----- Original Message -----From: [log in to unmask] href="mailto:[log in to unmask]">David BoydSent: Sunday, December 17, 2006 1:43 AMSubject: Re: Solving the crime in 4Q!In a message dated 17/12/2006 09:09:32 GMT Standard Time, [log in to unmask] writes:The title quote's being used in E.'s portrait oof a lady addsto the detective character of the TV episode: "You have the scene arrange itselfwhich it will seem to do." That is how Morse (and Jane Tennison) thinks.Cheers,Peter----- Original Message -----From: David BoydSent: Friday, December 15, 2006 1:32 AMSubject: Re: Solving the crime in 4Q!In a message dated 15/12/2006 04:24:09 GMT Standard Time, [log in to unmask] writes:When a detective is confronted with a crime scene, he or she is starting at theend of the event, and must read the picture as a kind of cubist collection ofdetails which can lead him in different directions. The idea is to shufflethe details again and again on the basis of different hypotheses until the rightcombination (as in a slot machine) comes up. Lit crits who try to explainmeaning, &c, go through a somewhat similar process to do the post mortemon the corpus.Eliot is legendary for his interest in Sherlock Holmes, and how he andhis friends used to challenge each other with allusions to different Holmes stories.There is, of course, the almost literal lifting of lines from the MusgraveRitual in MURDER IN THE CATHEDRAL. E. was also friends withDorothy Sayers, &c, &c. He loved mysteries.So engage with the popular Dectective Chief Inspector Morse in an episodecalled THE WENCH IS DEAD (now where in E's corpus does that reference reside?)as he solves a supposedly already solved mystery of a 19th century crime in whichtwo men were unjustly hanged for killing a woman (probably a prostitute -- though noone knew it except the murderer). Morse starts at the end and works backwards,and shuffles the details in various ways. And lest one think this episode has nothingto do with Eliot, Morse says, in the penultimate two lines: "To make an end is to makea beginniing. The end is where we start from." The allusion is a double entendre,for Morse has a personal stake in the thought himself. The episode has a doubleplot. I've left the important one out here, so as not to spoil the story.Enjoy,PeterPeterI'm a big fan both of Dorothy L Sayers [especially The Nine Tailors] and Colin Dexter's Inspector Morse [so sad that John Thaw who played the role so very fittingly well is no longer here] so this struck a lot of pleasantly sonorous chords, including that quotation, which I'm sure [as no doubt others will point out too] is originally from Christopher Marlowe's *Jew of Malta*. It's Barabas, describing extenuating circumstances surrounding a charge of fornication:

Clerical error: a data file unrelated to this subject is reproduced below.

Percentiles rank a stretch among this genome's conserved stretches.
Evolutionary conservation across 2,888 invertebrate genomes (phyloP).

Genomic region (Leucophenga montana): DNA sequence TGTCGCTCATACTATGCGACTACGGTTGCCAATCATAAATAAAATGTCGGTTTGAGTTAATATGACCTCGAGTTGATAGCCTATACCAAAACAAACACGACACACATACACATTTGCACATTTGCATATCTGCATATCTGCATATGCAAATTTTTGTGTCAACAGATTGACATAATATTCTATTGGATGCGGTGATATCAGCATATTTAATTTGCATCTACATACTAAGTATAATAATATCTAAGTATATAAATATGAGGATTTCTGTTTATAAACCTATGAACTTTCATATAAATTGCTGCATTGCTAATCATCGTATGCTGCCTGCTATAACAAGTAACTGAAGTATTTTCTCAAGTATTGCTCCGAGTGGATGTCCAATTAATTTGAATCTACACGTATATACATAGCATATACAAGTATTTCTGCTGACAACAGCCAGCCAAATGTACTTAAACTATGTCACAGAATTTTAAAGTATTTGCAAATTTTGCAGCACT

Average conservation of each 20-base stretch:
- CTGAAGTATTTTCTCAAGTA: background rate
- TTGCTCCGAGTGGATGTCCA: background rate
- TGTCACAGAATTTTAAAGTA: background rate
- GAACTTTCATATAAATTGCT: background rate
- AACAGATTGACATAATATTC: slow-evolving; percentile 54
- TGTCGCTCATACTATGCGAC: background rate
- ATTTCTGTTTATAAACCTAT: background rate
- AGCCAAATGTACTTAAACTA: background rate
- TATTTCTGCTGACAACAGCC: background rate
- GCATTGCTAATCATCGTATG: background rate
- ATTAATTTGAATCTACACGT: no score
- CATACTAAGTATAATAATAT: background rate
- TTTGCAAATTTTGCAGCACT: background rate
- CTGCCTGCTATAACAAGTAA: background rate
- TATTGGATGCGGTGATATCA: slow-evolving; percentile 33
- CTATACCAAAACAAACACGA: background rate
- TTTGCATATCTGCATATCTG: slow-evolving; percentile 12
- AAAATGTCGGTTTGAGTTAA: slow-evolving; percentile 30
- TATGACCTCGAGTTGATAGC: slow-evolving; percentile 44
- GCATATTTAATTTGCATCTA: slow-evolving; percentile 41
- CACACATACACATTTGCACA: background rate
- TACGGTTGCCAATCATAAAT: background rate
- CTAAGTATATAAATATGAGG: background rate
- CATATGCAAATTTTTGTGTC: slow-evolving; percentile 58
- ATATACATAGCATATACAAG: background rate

"But that was in another country and besides, the wench is dead."Best wishesDavidNevertheless, think its use by TSE as the epigraph to 'Portrait of a Lady' was acknowledged to Marlowe as the original source, and that this quote lives and shines through the literary firmament as pure Marlowe. [IMHO, it's bad enough that Will the Shakespeare eclipses him as much as usually happens, without poor old Chris not getting his just creative desserts where both appropriate and totally justified !!]RegardsDavid
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